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Just a few months back, Michigan Governor Rick Snyder barely managed to push through a massive bill cutting the state’s largest business tax by over 80% — paid for by raising taxes on Michigan’s elderly and low-income families.  Now, Snyder’s administration is apparently readying for Round Two, as Lt. Gov. Brian Calley has declared that his new top priority is slashing business taxes even further.  Clearly there’s not a lot of original thinking going on in Lansing.

Calley is referring to the Snyder administration’s plan to repeal the tax businesses pay on industrial and commercial personal property (equipment, furniture and other items used for business purposes).  This change would cost somewhere in the neighborhood of $800 million in lost revenue each year – revenues that flow overwhelmingly to local governments in Michigan.  As a result, state lawmakers will be tempted to pass the buck to local officials when it comes time to make the many hard choices required by a tax cut of this size.

On average, Michigan municipalities receive about eleven percent of their property tax revenues from these business personal property taxes.  As The Detroit News points out, however, that average varies widely across jurisdictions.  While the tax usually amounts to just two percent of local property taxes in wealthy residential communities, it can account for 20 to 50 percent, or more, of property tax revenues in some industrial towns.

The most vocal critic of Snyder’s proposed tax cut right now is the Michigan Municipal League, whose main concern is ensuring that the state doesn’t leave local governments high and dry when it comes to paying for repeal.  This is a very real concern.  When Ohio repealed its personal property tax, the state offered to replace lost local funds on only a temporary basis, and withdrew support even more quickly once the state encountered its own budget difficulties.  Governor Snyder’s recent remarks to Gongwer News Service (subscription required) indicate that he’s aware of this concern, describing his plan to be “largely revenue-neutral.” But we can forgive local governments if they are dubious about the governor’s assurances their budgets won’t suffer.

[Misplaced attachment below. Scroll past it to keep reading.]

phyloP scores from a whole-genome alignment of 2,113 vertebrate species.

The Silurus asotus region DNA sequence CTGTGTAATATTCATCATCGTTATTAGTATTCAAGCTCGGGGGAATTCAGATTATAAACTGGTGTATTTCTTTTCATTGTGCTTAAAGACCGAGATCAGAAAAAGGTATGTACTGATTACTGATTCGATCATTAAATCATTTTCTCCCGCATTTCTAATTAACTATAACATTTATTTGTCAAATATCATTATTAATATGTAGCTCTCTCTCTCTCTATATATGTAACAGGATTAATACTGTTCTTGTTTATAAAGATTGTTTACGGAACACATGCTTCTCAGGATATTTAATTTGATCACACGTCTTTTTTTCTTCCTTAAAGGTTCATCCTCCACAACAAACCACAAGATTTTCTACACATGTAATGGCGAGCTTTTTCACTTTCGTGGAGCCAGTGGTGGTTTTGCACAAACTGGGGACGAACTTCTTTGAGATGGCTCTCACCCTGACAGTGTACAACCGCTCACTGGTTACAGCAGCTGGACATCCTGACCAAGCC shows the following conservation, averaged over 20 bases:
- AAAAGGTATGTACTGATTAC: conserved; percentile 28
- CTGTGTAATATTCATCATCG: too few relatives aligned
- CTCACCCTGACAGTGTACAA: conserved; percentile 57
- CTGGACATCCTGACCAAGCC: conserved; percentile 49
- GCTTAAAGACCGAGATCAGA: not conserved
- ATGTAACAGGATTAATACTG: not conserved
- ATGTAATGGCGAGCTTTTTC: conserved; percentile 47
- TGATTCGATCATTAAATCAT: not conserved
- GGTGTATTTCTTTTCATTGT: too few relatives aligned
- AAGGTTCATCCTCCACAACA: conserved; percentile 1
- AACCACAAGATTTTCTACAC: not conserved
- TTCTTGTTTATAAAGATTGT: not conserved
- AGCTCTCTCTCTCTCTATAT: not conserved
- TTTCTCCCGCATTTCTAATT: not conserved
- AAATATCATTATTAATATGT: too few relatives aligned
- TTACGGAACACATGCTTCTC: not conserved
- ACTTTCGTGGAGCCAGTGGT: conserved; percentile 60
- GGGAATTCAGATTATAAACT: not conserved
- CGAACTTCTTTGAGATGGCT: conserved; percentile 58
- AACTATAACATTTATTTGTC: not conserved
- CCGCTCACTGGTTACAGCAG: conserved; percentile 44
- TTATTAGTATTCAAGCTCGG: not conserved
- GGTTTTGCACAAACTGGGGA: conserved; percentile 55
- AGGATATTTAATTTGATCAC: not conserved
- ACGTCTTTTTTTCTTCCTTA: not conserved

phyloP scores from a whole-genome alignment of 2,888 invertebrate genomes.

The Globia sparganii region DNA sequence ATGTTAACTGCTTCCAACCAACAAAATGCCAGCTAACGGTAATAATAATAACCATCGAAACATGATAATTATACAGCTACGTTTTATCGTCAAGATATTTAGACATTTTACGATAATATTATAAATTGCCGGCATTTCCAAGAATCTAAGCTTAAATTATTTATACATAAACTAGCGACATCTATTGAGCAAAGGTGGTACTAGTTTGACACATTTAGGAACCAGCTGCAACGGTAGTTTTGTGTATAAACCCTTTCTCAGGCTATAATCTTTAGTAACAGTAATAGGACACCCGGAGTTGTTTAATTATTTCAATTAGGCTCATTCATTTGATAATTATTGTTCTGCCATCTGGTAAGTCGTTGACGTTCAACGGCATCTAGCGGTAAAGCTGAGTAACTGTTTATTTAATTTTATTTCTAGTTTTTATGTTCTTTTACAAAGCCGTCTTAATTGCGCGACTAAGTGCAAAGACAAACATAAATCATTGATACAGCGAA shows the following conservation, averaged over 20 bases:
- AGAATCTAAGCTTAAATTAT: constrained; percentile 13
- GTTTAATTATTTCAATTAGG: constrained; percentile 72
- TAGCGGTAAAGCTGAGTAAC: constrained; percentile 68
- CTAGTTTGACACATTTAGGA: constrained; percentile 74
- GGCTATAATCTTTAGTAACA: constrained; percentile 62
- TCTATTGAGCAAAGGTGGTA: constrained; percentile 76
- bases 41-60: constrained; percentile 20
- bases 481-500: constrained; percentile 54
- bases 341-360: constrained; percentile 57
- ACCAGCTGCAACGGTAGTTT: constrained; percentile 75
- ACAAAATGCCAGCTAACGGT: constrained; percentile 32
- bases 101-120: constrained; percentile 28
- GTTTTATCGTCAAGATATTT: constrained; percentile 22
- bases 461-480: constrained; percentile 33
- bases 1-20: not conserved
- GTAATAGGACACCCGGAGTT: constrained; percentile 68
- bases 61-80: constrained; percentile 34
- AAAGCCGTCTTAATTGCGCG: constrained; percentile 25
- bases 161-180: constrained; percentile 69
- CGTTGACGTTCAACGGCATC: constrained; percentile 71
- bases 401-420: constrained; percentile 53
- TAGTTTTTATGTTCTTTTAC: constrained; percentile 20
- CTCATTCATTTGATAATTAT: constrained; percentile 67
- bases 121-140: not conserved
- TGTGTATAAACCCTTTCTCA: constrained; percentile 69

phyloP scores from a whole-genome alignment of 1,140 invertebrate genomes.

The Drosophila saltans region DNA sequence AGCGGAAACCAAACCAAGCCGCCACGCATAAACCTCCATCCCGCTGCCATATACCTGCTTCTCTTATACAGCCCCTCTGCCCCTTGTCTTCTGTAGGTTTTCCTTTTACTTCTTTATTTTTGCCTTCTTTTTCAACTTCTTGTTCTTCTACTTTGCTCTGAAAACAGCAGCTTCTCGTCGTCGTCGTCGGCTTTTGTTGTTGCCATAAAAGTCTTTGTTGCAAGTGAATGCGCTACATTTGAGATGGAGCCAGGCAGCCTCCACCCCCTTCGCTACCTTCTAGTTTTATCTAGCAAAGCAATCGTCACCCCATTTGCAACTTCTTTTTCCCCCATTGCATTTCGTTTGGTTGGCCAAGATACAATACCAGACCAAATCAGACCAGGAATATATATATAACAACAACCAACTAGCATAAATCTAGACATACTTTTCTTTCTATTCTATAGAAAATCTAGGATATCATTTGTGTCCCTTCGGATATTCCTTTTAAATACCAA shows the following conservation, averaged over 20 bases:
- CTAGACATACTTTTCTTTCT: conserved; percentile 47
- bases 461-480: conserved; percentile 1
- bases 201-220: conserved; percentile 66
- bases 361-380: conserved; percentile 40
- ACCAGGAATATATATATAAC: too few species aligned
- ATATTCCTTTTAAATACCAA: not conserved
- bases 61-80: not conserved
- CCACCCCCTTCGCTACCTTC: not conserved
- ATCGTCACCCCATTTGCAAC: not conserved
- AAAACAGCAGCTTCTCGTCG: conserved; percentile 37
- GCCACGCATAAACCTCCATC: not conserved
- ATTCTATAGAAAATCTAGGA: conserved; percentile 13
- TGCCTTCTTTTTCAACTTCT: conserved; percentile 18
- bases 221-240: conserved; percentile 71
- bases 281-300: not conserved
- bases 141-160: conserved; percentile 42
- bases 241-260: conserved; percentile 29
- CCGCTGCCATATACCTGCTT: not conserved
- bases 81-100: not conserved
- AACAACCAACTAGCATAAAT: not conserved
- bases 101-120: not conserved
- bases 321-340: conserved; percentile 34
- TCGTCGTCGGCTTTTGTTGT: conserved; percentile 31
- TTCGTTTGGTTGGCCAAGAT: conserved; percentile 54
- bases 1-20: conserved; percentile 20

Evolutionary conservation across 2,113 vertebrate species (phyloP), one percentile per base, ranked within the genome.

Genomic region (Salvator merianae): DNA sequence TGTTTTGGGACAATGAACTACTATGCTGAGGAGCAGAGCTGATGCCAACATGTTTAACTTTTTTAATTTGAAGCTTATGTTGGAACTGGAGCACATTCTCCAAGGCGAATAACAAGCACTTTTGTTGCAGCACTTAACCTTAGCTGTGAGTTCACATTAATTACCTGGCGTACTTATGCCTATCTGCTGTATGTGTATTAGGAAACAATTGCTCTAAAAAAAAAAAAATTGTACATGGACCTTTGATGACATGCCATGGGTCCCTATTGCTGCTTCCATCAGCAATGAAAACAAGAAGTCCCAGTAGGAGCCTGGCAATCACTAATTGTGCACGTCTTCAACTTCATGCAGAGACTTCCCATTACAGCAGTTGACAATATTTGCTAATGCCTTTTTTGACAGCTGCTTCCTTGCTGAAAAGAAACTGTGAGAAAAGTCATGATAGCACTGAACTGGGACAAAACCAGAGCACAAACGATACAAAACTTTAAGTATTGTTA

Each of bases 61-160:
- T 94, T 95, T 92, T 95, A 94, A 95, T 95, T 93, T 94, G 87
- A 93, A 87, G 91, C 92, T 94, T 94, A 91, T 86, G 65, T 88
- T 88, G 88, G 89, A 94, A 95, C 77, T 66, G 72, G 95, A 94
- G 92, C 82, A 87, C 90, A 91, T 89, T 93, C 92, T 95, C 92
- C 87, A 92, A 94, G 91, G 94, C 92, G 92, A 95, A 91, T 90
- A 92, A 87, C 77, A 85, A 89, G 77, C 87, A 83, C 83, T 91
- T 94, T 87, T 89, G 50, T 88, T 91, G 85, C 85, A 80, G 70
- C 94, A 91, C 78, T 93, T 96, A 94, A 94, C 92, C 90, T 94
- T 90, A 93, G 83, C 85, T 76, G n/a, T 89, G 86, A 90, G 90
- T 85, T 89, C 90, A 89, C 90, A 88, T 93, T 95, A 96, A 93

The issue here goes beyond just ensuring that localities aren’t unduly harmed by repeal.  Even if the state does pick up the tab, that money is going to have to come from somewhere.  And with anti-tax lawmakers in control of both houses of the state legislature and the Governor’s mansion, any tax increase large enough to fully cover the cost of repealing the business personal property tax has a hard road ahead of it. In all likelihood, lawmakers will be tempted to raid existing revenue streams, thereby forcing even deeper cuts on top of those already enacted.

Before going that route, it would be a good idea for the anti-tax true believers in Lansing to take a step back, and ask whether the state will actually gain anything by granting businesses yet another tax cut.